The data structures already discussed enable the kernel to establish a link between a virtual and a physical address (via the page tables) and between a memory region of a process and its virtual page addresses. What is still missing is a link between a physical page and the processes to which the page belongs (or, to be more accurate, to the page table entries of all processes that use the page). This is the very link that is needed when swapping pages out (see Chapter 18) in order to update all processes that use the page because the fact that the page has been swapped out must be noted in their page tables.
In this context, it is necessary to distinguish between two similar terms:
1. When a page is mapped, it is associated with a process but need not necessarily be in active use.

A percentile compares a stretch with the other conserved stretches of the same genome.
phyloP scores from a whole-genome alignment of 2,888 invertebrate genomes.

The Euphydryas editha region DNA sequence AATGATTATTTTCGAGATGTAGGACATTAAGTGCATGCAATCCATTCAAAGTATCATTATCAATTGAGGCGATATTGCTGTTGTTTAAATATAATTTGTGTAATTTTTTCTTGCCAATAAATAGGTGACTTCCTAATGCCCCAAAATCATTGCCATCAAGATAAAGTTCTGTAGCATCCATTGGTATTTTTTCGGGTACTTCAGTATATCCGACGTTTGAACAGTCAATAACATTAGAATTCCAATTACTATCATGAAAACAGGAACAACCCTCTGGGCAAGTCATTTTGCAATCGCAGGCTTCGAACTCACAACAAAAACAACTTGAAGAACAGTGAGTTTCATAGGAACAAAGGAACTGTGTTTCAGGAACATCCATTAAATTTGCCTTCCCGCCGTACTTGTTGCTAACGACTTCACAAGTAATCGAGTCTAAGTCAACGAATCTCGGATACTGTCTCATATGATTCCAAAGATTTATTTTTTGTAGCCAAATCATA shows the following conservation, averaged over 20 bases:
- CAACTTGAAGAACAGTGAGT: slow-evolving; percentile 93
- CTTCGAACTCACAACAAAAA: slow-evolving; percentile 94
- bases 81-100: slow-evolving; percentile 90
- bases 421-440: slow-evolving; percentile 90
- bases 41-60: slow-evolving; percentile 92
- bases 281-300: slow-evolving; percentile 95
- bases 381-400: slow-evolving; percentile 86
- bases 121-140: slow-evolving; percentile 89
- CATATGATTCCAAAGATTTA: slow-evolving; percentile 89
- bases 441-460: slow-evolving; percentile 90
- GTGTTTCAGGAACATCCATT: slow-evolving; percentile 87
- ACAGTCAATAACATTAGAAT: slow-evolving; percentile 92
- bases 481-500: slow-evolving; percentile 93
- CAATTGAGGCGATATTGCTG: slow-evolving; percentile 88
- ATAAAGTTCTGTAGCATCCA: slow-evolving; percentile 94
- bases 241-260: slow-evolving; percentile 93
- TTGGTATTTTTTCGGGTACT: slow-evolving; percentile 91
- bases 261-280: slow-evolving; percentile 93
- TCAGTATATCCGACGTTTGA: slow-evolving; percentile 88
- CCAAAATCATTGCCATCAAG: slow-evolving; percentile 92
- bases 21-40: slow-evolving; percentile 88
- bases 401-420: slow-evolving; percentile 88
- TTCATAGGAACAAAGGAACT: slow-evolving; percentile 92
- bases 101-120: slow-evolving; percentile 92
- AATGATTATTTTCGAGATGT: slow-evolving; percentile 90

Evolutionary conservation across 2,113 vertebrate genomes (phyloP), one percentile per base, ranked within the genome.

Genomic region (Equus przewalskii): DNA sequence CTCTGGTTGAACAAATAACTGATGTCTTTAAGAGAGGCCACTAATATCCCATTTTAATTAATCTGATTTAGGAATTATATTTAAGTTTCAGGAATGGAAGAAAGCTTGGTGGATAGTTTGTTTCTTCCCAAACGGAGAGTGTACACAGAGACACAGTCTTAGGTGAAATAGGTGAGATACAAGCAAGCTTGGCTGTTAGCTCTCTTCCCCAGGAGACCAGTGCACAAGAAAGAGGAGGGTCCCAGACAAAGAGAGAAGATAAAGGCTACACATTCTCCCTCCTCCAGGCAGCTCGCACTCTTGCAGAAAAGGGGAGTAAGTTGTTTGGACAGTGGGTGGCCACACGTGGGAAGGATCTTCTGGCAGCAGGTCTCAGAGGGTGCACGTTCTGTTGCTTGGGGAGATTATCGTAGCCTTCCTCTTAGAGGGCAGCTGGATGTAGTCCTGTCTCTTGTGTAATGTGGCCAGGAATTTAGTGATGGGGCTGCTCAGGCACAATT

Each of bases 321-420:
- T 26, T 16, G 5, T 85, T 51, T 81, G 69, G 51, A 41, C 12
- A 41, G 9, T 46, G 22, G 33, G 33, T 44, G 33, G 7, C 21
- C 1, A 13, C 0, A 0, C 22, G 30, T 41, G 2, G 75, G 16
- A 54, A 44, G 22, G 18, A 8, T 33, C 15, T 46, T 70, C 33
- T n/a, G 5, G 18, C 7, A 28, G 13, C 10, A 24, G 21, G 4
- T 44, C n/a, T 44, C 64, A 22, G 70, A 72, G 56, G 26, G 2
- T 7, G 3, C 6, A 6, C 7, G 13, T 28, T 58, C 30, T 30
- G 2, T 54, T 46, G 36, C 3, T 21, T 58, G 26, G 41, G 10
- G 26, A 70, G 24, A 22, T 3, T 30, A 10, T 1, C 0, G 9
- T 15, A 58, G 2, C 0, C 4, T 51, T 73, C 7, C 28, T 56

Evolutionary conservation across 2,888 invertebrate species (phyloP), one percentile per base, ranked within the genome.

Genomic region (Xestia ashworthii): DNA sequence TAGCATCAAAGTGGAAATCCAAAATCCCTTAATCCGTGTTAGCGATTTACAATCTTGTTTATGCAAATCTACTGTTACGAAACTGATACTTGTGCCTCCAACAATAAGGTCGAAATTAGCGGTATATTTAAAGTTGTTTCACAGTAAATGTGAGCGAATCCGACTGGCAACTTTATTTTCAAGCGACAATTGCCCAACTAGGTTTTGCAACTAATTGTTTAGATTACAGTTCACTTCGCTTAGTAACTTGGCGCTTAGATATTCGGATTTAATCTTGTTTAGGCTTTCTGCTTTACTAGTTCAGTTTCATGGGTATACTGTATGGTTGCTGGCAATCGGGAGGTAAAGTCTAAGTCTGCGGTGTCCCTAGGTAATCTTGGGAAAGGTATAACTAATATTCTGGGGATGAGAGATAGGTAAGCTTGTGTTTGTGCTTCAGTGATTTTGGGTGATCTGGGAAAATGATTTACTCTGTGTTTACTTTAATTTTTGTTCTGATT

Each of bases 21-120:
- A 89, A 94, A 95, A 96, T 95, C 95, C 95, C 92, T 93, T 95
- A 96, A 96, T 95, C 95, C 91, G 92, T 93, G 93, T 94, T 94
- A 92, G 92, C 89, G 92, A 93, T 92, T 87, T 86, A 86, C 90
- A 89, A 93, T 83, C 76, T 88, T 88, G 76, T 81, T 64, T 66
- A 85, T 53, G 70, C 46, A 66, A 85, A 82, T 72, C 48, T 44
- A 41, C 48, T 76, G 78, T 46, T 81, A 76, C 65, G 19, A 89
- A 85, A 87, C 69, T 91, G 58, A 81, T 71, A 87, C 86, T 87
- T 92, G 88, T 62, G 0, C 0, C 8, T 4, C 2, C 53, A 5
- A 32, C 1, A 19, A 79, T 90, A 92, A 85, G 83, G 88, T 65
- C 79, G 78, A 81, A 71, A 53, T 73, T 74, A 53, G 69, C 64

2. The number of references to a page indicates how actively the page is used. In order to determine this number, the kernel must first establish a link between a page and all its users and must then resort to a few tricks to find out how actively the page is used.
The first task is therefore to create a link between a page and all points at which it is mapped. To do this, the kernel uses a few additional data structures and functions and adopts a reverse mapping approach.13
All mapping actions described above are concerned only with virtual pages, and there was therefore no need (and no way) to create reverse mappings. The discussion of how the kernel handles page faults and
13Reverse mappings were first introduced during the development of kernel 2.5. They were available as separate patches for 2.4 but had never been included in the standard sources. Swapping-out of shared pages is much more complicated and inefficient without this mechanism because the shared page had to be kept in a special cache until the kernel had chosen separately (and independently) to swap the page out for all processes involved. The implementation of the reverse mapping algorithm was also heavily revised during the development of kernel 2.6.
assigns physical pages to hold mapping data in Section 4.10 notes that there is then a need for reverse mapping.
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